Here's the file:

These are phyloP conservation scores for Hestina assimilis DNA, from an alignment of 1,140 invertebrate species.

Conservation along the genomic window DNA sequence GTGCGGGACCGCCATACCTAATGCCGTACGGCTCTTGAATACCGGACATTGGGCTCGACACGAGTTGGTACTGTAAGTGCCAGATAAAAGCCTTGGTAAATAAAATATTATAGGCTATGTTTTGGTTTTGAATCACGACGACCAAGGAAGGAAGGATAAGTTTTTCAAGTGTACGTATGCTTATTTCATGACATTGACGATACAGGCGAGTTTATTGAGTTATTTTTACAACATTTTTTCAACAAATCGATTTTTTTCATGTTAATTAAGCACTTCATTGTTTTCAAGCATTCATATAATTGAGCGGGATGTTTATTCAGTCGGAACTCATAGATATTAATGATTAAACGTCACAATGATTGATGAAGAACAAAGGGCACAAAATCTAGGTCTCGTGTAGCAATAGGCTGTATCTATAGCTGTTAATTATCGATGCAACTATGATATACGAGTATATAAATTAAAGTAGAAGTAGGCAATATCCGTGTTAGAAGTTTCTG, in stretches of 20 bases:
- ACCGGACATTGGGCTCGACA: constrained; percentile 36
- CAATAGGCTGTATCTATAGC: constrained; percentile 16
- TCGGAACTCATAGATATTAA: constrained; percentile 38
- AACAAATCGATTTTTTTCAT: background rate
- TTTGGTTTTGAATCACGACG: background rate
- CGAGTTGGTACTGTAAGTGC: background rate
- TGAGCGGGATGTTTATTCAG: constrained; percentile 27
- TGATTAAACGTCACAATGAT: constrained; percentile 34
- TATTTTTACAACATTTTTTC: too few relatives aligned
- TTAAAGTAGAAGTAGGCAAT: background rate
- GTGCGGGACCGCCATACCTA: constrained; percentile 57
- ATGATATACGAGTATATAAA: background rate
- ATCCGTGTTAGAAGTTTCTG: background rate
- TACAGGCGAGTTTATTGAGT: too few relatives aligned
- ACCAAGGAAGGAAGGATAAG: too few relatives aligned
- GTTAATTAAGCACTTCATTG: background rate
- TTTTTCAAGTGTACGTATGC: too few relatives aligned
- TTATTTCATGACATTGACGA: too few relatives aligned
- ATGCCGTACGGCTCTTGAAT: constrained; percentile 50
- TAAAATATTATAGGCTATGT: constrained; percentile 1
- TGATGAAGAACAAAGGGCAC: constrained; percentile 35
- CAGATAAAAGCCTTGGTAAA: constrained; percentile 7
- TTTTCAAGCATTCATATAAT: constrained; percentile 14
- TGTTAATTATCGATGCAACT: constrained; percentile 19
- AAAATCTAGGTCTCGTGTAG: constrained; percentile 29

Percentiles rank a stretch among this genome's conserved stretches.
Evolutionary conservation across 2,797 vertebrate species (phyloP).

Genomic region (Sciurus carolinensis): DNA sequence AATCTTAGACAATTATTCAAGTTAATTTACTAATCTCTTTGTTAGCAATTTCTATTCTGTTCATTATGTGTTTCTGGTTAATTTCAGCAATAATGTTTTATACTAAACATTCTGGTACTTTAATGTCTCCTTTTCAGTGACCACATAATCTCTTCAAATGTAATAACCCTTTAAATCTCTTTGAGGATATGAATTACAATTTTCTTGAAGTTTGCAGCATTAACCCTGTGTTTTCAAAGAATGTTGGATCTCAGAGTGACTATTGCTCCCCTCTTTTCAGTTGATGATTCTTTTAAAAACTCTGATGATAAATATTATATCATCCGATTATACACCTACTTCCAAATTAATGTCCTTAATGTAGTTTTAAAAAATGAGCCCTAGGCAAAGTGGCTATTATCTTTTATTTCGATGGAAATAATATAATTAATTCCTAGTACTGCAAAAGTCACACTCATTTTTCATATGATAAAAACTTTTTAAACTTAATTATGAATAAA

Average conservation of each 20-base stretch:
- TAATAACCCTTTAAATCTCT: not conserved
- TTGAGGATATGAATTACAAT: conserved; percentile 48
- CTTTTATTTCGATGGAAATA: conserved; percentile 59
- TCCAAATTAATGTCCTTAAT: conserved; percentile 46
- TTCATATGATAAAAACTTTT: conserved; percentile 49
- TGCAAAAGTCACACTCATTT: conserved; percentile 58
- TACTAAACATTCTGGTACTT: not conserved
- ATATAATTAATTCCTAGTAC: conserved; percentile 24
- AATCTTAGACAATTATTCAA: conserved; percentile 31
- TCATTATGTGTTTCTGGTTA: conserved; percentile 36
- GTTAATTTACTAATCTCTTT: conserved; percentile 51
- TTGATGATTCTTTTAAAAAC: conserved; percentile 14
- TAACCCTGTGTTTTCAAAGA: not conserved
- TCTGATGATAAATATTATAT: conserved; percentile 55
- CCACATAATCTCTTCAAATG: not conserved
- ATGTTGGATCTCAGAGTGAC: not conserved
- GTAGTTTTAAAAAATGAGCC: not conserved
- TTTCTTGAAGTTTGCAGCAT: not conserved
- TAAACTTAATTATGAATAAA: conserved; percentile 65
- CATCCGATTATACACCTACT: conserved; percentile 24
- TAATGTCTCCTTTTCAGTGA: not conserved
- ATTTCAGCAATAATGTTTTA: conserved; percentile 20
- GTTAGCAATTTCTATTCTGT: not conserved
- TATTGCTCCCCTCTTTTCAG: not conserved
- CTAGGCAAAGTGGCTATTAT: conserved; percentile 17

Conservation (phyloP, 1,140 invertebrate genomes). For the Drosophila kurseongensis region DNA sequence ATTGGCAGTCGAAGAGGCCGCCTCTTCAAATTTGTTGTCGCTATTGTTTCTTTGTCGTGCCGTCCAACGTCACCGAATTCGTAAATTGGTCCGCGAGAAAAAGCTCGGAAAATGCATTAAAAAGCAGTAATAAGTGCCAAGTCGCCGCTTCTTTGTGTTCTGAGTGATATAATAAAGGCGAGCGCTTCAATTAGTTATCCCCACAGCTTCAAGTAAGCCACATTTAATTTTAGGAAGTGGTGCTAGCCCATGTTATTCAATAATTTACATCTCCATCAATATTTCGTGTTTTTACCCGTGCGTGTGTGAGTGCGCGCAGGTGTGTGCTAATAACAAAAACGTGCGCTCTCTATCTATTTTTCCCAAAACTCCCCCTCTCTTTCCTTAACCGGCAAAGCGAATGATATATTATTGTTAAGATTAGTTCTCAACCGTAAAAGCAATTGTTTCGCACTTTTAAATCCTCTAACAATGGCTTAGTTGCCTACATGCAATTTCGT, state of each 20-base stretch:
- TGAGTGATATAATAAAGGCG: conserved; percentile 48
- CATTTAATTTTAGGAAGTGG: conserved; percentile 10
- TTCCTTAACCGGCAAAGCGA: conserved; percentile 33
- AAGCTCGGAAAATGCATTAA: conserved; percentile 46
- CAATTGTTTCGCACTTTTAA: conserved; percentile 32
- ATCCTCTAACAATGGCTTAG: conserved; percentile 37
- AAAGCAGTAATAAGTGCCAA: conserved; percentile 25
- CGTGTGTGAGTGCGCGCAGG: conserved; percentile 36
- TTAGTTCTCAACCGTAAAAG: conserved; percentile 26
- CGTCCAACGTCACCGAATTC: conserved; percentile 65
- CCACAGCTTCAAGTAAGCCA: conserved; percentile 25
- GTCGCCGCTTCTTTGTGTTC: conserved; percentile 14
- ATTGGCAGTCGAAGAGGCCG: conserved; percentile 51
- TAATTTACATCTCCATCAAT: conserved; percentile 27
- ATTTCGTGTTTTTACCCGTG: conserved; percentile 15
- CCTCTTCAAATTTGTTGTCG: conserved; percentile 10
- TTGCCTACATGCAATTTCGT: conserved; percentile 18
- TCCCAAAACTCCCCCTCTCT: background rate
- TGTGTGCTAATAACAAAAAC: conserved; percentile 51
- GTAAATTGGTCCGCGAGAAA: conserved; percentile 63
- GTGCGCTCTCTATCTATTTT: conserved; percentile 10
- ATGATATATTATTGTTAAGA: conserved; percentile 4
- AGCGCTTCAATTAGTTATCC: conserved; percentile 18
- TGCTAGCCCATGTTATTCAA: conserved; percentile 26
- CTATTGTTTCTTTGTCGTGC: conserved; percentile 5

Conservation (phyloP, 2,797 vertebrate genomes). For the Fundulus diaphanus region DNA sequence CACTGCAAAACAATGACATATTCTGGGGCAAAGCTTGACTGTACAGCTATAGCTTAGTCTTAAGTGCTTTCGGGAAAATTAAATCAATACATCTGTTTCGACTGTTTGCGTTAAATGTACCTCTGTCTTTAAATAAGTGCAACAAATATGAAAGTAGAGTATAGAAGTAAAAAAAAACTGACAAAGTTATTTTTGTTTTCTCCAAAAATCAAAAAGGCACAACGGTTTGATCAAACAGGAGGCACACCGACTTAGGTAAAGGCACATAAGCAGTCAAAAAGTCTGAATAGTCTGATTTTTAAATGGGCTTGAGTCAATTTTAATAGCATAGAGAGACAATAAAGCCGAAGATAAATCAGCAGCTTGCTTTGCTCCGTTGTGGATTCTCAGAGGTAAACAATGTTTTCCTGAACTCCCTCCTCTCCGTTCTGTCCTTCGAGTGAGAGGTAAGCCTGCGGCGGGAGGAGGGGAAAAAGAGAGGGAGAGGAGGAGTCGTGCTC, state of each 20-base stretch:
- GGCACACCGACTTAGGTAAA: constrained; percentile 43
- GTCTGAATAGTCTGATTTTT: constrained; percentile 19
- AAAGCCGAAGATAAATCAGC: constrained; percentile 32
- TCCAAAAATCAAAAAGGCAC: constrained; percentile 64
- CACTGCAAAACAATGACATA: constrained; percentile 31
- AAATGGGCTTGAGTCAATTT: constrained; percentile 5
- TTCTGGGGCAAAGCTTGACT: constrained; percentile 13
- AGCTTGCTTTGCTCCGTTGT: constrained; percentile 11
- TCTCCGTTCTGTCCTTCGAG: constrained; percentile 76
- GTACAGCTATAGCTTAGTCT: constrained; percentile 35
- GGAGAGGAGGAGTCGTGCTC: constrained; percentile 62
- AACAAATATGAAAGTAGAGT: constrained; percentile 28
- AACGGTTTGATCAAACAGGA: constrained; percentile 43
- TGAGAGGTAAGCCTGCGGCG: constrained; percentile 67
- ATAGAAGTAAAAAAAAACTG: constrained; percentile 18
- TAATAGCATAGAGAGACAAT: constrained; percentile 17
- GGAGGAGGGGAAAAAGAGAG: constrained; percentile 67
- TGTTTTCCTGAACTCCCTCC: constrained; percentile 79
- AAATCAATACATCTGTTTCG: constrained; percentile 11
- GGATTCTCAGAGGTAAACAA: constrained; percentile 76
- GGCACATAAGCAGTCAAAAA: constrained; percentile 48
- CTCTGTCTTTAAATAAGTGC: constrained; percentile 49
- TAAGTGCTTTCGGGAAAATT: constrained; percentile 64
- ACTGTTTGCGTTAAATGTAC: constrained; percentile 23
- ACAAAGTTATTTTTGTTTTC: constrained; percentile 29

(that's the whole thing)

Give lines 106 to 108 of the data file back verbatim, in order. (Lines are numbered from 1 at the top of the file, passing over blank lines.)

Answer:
- TAAGTGCTTTCGGGAAAATT: constrained; percentile 64
- ACTGTTTGCGTTAAATGTAC: constrained; percentile 23
- ACAAAGTTATTTTTGTTTTC: constrained; percentile 29